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Croig Cave: a late Bronze Age ornament deposition and 3,500 years of coastal foraging in NW Mull, Scotland

Mithen, S., Wicks, K., Austin, P., Black, S., Cowie, T., Elliott, S., Ingrem, C. and Smith, S. (2012) Croig Cave: a late Bronze Age ornament deposition and 3,500 years of coastal foraging in NW Mull, Scotland. Proceedings of the Society of Antiquaries of Scotland, 142. pp. 63-132. ISSN 0081-1564

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Abstract/Summary

Activity within caves provides an important element of the later prehistoric and historic settlement pattern of western Scotland. This contribution reports on a small-scale excavation within Croig Cave, on the coast of north-west Mull, that exposed a 1.95m sequence of midden deposits and cave floors that dated bewteen c 1700 BC and AD 1400. Midden analysis indicated the processing of a .... 950 BC, a penannular copper bracelet a discrete ritual episode within the cycle of otherwise potentially mundane activities. Lead isotope analysis indicates an Irish origin for the copper ore. A piece of iron slag within later midden deposits, dated to c 400 BC, along with high frequencies of wood charcoal, suggest that smithing or smelting may have occurred within the cave. High zinc levels in the historic levels of the midden c AD 1200 might indicate intensive processing of seaweed.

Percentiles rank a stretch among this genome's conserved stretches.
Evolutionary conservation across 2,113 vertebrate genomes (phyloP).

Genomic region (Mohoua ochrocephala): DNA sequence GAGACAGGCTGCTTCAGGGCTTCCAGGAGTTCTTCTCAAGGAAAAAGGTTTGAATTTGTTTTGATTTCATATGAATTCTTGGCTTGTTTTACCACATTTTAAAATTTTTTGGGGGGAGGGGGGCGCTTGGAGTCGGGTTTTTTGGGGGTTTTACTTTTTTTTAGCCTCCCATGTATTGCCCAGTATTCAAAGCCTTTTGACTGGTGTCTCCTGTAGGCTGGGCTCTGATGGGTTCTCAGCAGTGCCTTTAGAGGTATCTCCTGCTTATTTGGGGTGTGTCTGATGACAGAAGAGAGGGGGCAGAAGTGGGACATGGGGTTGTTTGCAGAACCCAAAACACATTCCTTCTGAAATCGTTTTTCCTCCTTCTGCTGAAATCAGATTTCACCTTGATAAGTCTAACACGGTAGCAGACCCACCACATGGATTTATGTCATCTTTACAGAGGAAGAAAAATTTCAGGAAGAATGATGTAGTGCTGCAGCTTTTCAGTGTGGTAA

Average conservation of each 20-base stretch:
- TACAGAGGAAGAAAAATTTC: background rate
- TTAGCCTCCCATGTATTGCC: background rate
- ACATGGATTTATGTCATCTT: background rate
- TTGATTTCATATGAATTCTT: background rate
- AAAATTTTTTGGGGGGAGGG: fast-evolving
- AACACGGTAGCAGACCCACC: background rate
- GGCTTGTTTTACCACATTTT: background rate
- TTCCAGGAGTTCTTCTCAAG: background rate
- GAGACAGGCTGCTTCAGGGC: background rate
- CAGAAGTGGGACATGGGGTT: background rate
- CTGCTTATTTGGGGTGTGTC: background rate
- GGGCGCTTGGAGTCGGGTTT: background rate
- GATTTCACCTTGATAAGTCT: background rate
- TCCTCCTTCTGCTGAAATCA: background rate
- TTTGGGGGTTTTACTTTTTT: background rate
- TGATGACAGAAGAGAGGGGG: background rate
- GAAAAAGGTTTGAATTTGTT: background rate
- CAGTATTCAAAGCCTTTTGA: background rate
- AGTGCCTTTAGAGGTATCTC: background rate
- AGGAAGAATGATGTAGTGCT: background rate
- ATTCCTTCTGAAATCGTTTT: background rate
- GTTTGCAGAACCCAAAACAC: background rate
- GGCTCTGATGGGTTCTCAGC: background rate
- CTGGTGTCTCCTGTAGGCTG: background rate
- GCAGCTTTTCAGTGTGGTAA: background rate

Item Type:Article
Refereed:Yes
Divisions:Faculty of Science > School of Archaeology, Geography and Environmental Science > Scientific Archaeology
Faculty of Science > School of Archaeology, Geography and Environmental Science > Department of Archaeology
ID Code:31394
Publisher:Society of Antiquaries of Scotland

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